The Premier League will break from November 14th through December 26th to accommodate the Qatar 2022 World Cup played next winter. The tournament proper runs from November 21st through December 18th. The Premier League season will start the first weekend in August, one week earlier than this year, and end the last weekend in May, one week later.
By my math, the Premier League will play the same number of matches (38) as ever, but do so in one or two fewer match-weekends. And the World Cup, which ran for 32 days in 2018 will run for 28 days in 2022.
UPDATE: The usual September and October international breaks have been scrapped for next season. There will be 16 match weekends from August 6th through November 13th. All told, 34 match weekends, 3 midweek dates, 1 bank holiday date.
But who cares about the quality of the football or the health of the players, right?
And speaking of the players, their voices are conspicuously missing from the conversation. Were they consulted on what the Premier League schedule would look like? Were they consulted when a World Cup was awarded to a country that would clearly have to host the competition in the middle of the club season? Have they been consulted on the two vs. four year cycle debate?
It seems to me that if the players really wanted to band together and flex their muscle, they would hold a significant amount of sway in the discussions because without them, what do FIFA, UEFA, the Premier League, etc. actually have? A bunch of competitions and brands without any talent to make them attractive properties. Workers (players) of the world unite!
The schedule will be more condensed. There will be more midweek Premier League matches next season, which means more fatigue-related injuries. Not-so-fun-fact: it’s not just muscle strains, things like ACL tears have repeatedly been linked to fatigue. The World Cup will have an outsized effect on the Premier League table next season.
And even if nobody gets hurt (which won’t happen), the Premier League season resumes 8 days after the World Cup ends. Players normally get at least three weeks off after a major international tournament. Five weeks after Euro 2020 ended, Bukayo Saka was only fit enough for a substitute appearance for Arsenal. After six weeks, he started and played 60 minutes. Do you see the problem here?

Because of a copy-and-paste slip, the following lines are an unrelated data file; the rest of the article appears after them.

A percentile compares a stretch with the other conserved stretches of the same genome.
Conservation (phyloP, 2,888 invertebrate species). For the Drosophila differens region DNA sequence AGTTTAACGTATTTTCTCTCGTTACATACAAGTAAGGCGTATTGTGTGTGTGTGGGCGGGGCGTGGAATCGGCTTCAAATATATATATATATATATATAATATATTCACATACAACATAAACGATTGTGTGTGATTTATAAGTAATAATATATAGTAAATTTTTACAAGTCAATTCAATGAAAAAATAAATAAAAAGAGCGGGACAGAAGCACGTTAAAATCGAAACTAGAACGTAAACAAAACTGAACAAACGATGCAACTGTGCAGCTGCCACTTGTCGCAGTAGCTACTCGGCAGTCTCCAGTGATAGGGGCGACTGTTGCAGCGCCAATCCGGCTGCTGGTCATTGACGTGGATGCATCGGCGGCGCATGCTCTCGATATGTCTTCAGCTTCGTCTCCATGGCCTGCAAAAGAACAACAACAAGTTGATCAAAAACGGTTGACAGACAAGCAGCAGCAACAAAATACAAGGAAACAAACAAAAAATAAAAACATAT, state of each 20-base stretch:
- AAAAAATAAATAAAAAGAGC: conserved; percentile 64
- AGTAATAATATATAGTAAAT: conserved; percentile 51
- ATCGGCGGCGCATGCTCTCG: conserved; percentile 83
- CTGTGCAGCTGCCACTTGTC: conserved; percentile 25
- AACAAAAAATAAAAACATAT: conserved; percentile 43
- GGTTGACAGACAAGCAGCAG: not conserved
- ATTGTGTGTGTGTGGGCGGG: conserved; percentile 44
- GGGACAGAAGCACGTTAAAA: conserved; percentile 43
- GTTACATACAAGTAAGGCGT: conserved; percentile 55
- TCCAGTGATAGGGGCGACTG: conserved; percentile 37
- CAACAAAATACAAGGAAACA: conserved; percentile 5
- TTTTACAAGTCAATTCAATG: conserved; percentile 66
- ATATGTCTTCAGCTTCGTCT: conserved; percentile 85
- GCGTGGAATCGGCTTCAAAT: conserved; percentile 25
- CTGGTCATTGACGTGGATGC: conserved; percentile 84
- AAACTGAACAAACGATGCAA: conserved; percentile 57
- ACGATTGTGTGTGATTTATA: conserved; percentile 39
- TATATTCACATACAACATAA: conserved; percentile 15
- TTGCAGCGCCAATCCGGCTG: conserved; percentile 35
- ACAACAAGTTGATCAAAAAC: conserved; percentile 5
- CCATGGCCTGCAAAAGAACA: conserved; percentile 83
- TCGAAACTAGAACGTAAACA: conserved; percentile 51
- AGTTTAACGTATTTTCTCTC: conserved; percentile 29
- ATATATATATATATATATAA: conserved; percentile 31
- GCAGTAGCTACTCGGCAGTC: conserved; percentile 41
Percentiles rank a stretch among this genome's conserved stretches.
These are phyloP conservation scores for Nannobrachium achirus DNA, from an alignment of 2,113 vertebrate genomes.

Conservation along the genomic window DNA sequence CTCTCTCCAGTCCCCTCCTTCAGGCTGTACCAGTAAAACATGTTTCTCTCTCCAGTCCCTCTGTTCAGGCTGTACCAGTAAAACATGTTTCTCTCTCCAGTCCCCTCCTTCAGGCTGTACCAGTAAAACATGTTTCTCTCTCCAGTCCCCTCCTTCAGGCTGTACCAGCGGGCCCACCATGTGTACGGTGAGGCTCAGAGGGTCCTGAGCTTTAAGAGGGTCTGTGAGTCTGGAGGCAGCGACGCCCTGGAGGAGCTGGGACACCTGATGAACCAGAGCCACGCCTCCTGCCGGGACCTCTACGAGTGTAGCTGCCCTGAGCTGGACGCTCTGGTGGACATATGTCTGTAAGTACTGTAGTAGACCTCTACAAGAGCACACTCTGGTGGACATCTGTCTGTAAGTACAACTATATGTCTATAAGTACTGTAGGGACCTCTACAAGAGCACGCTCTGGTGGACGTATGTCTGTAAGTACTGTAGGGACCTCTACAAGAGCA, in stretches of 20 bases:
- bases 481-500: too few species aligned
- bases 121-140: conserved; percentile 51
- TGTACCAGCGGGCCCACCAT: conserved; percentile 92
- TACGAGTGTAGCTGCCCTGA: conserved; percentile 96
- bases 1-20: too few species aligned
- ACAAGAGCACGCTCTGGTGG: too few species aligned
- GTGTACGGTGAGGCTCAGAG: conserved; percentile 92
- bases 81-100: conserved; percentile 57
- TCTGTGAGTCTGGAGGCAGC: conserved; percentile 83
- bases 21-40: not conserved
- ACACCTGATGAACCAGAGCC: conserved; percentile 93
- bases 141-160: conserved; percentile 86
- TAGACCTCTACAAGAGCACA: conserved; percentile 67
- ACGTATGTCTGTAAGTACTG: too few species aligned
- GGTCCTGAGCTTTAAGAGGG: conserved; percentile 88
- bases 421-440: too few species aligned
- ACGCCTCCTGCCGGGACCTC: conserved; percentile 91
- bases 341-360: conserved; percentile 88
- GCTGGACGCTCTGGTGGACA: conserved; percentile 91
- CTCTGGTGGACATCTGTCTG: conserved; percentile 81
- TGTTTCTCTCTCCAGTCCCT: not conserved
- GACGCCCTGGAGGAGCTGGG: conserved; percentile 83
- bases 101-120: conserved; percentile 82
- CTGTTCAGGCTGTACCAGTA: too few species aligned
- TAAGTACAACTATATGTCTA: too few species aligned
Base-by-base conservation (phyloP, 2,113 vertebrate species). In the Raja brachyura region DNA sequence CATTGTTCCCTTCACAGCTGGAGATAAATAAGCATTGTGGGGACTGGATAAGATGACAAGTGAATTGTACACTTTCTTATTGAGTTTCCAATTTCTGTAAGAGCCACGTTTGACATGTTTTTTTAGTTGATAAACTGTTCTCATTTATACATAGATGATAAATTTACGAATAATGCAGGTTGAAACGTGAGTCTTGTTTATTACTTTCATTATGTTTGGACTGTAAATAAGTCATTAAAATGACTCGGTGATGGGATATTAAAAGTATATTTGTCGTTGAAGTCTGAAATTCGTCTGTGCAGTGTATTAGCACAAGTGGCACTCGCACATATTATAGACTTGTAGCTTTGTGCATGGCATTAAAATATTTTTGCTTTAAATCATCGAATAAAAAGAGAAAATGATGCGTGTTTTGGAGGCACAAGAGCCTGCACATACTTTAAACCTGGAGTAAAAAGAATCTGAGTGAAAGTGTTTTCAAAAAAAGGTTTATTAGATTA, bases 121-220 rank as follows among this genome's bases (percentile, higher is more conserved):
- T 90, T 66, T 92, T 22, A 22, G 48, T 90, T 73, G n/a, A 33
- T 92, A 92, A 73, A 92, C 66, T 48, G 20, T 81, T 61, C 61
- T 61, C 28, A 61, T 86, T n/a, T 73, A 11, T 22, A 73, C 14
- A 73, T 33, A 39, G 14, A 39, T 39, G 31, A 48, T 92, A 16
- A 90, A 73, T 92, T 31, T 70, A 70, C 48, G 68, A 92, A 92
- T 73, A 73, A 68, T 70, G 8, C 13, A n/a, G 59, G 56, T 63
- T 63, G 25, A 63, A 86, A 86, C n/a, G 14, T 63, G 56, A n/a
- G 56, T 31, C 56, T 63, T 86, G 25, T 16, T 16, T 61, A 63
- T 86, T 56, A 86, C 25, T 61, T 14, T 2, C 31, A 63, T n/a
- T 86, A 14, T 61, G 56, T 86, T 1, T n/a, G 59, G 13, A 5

Key players will either be rushed back into action before they’ve had appropriate time off or miss several Premier League matches. Neither of those are good!
The big clubs should be mostly alright because they have the squad depth to handle missing a few key players. It’s tough to project out who’d be hit the hardest because it depends on who makes the World Cup rosters, which teams make deep runs, and how much various players play. For example, if England goes deep but Aaron Ramsdale is the backup or third keeper and doesn’t play, he’d probably be good to go for Arsenal from the off. But Bukayo Saka, who probably played significant minutes, wouldn’t be ready.
It’s going to (potentially) hit the mid-table and bottom table clubs harder. Imagine you’re Everton. England and Brazil both make deep runs. You’re without Dominic Calvert-Lewin and Richarlison, your two best attackers, for several games.
Or you’re a team fighting relegation. You have a young player on-loan from a big club carrying your team. He’s playing well, so he makes his national team for the World Cup (think Conor Gallagher, but his example doesn’t quite hold). He misses three games after the World Cup and maybe picks up a fatigue-related injury in March. You get relegated because of the World Cup, in essence.
The examples are a bit simplistic, but I think you get the idea. There are a lot of ways the World Cup will affect the Premier League season, none of them good.
Oh and the World Cup is going to stink, too. Normally, the national teams have three weeks of camp before the competition and multiple warm-up friendlies. This time, they’ll have maybe a week of training together. Don’t worry though, it’s not as if the result of your opening group stage match is highly deterministic of whether you’ll advance. Oh wait.
And the matches will be played over four fewer days than in Russia. Yes, there is no travel in Qatar compared to significant travel in Russia, but you can still rest and recover on a travel day. There is no getting around playing more matches in fewer days.
Maybe I’m overstating things a bit. Most of the Premier League will have a month off in the middle of the season (which creates different competitive balance issues). Players may not need as much time off afterwards because the World Cup falls mid-season instead of at the end of a full season, eating up summer break. Maybe players who are comparatively more rested than guys who have just finished a grueling season play better in the actual World Cup.
We can go back and forth on pros and cons until we’re blue in the face. We’ll just have to wait and see. But I get the feeling that I, along with the vast majority of the footballing world, are rightfully extremely concerned.
And all of this talk is solely on the footballing merits of the competition. We haven’t even touched on the serious human rights issues surrounding the Qatar World Cup.